08 Feb The Indian GDP data and its Revisions
The Indian GDP data and its divisions- Today Current Affairs
The GDP for a country is defined as the money value of all final goods and services produced in its domestic territory during a period of time. In India the Central statistics office compiles the GDP data for a financial year and for a quarter.
The GDP compilation is a complex exercise which requires huge amounts of data from several sectors of the economy. The data collection is time consuming and thus GDP estimates for a given financial year are released in a sequence of revised estimates depending on different levels of data availability.
The Central Statistics Office releases 6 GDP estimates for a given financial year over a period of two years and 10 months. These estimates are said as First Advance Estimate (1st AE), Second Advance Estimate (2nd AE), Provisional Estimate, First Revised Estimate (1st RE), Second Revised Estimate (2nd RE) and Third Revised Estimate (3rd RE). The Hindu Analysis.
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We can understand this by taking a financial year as an example. Supposedly CSO is compiling GDP for the financial year 2021-22.
It will present 6 GDP data at different points of time for the same financial year 2021-22 . Today Current Affairs.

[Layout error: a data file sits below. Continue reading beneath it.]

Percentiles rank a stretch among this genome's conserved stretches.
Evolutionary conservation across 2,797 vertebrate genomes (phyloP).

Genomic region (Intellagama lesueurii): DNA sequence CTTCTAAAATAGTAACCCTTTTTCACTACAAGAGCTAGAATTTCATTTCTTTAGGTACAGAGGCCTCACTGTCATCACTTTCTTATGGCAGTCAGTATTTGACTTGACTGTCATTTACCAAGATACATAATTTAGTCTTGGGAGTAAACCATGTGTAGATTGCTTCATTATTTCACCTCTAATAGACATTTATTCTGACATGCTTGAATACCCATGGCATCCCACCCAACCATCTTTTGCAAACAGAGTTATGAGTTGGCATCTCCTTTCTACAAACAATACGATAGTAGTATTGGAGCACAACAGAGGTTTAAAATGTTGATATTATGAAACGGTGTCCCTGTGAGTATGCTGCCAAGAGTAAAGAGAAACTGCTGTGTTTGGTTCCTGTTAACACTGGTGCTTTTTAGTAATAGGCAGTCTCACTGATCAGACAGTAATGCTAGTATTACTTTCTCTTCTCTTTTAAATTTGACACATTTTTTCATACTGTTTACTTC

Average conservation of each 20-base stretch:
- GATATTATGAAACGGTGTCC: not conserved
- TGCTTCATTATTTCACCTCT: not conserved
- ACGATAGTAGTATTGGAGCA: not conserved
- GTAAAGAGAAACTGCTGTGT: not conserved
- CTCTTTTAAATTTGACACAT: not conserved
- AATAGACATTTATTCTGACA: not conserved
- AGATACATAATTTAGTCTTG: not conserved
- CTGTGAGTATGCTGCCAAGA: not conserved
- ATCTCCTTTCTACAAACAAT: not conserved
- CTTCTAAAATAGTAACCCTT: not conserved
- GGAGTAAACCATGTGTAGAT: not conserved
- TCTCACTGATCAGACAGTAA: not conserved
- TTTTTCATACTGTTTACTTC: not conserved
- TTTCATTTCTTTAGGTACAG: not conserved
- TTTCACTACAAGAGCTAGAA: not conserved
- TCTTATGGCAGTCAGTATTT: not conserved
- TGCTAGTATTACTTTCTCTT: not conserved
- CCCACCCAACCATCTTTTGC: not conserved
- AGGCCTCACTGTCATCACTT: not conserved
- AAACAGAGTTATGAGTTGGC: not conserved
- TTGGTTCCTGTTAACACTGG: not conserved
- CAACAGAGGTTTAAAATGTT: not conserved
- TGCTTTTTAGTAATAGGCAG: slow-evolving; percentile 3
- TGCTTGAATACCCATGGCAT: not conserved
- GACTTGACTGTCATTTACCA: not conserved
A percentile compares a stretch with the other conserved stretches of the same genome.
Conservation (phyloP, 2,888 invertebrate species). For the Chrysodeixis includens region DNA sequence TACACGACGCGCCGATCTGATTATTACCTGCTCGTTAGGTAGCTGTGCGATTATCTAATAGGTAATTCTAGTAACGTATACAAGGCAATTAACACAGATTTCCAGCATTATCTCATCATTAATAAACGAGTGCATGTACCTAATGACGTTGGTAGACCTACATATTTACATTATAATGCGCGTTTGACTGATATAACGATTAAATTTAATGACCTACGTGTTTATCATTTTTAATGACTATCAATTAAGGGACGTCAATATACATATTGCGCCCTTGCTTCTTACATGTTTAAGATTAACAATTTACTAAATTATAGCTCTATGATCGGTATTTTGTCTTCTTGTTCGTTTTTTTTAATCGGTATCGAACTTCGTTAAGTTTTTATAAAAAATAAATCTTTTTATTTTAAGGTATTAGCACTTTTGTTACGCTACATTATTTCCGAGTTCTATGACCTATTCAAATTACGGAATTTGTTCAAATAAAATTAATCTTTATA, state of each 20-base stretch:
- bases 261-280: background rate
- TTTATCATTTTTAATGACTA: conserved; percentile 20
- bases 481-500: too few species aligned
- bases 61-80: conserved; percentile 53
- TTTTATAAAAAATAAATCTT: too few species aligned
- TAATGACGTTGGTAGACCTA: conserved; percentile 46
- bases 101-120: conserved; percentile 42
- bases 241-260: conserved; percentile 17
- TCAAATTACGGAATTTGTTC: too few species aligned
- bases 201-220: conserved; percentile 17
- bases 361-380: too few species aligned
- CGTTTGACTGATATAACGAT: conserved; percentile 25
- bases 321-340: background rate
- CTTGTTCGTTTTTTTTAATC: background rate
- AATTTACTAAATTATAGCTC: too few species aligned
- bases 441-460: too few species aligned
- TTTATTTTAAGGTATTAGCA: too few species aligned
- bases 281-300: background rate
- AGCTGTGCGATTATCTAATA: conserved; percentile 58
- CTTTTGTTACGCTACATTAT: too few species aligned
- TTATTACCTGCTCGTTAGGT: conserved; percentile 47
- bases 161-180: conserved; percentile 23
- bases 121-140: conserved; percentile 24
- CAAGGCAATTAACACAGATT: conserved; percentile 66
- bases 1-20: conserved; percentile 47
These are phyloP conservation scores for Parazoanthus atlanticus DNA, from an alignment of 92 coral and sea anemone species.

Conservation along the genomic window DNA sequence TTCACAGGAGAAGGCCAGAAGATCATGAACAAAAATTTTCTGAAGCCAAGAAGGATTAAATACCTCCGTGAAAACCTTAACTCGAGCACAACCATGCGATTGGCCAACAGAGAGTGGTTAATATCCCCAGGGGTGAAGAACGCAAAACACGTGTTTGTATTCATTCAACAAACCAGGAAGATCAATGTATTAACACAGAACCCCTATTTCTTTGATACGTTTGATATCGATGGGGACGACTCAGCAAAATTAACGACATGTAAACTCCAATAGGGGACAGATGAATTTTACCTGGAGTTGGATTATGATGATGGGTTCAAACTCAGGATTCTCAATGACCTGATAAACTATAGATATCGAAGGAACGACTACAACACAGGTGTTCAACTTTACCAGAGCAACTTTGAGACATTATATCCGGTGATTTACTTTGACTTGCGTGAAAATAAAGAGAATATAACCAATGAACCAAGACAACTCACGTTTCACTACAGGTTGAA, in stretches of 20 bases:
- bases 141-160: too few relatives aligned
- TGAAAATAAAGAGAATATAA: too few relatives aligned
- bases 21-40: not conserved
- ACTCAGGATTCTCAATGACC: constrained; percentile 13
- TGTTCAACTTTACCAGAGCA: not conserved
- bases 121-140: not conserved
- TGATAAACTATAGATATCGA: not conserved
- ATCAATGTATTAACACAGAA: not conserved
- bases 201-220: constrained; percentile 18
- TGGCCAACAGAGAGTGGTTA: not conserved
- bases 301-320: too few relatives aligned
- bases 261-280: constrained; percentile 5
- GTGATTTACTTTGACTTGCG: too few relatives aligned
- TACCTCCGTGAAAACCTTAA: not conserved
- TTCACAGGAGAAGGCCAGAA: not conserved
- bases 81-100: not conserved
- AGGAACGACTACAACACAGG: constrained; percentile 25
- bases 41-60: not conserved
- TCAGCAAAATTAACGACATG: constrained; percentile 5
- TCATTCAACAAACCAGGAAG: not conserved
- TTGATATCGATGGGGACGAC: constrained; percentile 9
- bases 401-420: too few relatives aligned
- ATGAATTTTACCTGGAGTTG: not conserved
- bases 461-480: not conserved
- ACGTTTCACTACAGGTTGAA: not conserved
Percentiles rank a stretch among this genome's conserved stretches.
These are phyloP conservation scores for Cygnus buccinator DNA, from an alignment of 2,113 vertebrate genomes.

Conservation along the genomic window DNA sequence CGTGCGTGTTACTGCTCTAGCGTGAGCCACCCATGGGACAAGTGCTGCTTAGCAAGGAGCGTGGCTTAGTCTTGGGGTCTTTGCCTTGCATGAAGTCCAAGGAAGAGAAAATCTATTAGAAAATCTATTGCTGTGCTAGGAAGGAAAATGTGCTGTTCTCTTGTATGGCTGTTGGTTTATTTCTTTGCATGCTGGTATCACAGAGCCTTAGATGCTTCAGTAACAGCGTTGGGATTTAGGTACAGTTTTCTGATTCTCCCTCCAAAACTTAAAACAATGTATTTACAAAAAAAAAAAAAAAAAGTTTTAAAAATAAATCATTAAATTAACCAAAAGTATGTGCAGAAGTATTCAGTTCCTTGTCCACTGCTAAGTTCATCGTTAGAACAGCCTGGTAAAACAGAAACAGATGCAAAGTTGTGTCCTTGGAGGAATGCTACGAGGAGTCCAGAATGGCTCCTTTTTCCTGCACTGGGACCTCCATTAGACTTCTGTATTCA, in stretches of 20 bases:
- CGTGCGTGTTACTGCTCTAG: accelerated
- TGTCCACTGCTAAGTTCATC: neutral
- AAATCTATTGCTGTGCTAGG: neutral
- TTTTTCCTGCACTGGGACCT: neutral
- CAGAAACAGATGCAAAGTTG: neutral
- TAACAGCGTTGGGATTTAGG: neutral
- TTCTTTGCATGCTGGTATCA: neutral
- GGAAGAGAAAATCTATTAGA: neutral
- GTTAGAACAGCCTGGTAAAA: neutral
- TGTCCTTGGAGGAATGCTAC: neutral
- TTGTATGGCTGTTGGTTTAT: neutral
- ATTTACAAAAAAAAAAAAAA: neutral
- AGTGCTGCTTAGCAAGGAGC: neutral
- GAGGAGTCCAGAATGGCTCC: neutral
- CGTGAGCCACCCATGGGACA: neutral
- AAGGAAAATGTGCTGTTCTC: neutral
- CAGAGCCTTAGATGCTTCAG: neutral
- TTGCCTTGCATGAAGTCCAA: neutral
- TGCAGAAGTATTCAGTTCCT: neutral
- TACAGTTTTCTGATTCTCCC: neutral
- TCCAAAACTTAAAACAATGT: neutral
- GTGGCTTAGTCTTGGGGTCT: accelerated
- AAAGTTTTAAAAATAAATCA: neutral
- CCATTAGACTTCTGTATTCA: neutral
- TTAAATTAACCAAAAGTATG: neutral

CSO will present two Advance Estimate before the completion of the financial year in the month of Jan (1st AE) and Feb (2nd AE) 2022, one Provisional Estimate after the completion of the financial year in the month of May (PE) 2022 and three Revised Estimate in the January month of subsequent years of 2023 (1st RE), 2024 (2nd RE) and 2025 (3rd RE). Remember all these six estimates for the same financial year 2021-22.
Advance Estimates are initial estimates, which are more relevant for various stakeholders as they are available within the financial year. However the true picture of the economy in terms of the magnitude and direction of growth unfolds over the entire revision cycle.
The First Advance Estimate of GDP is presented in the month of January before the presentation of the Budget on 1st Feb, so that the Central Budget can use this data in its allocation of expenditure. The Hindu Analysis.
The Advance Estimate uses 7 to 8 months data ( and then projected for full year) on high frequency indicators that are assumed to capture the level of economic activity in each sector. The Provisional Estimate is the first full year estimate as it is based on 12 months of data on all sectoral indicators. Many Scholars have argued that data revisions contain both “news and noise” about the economy’s growth performance.
As initial estimates are compiled with incomplete data or proxies based on high-frequency indicators, there is likely to be more noise in these estimates. Gradually with data availability, the extent of noise is expected to diminish, and the revised estimates start to reflect ‘news’ about the state of the economy.
The revisions in GDP data play a crucial role in policy formulation and business decisions. Advance Estimation of GDP is important for macro economic assessment, while the revision cycles help us to understand the genuine macroeconomic fluctuations. Today Current Affairs.
RBI earlier has raised concerns about the numerous revisions in the gross domestic product data by the Central Statistics Office, as this confuses analysts about the economy.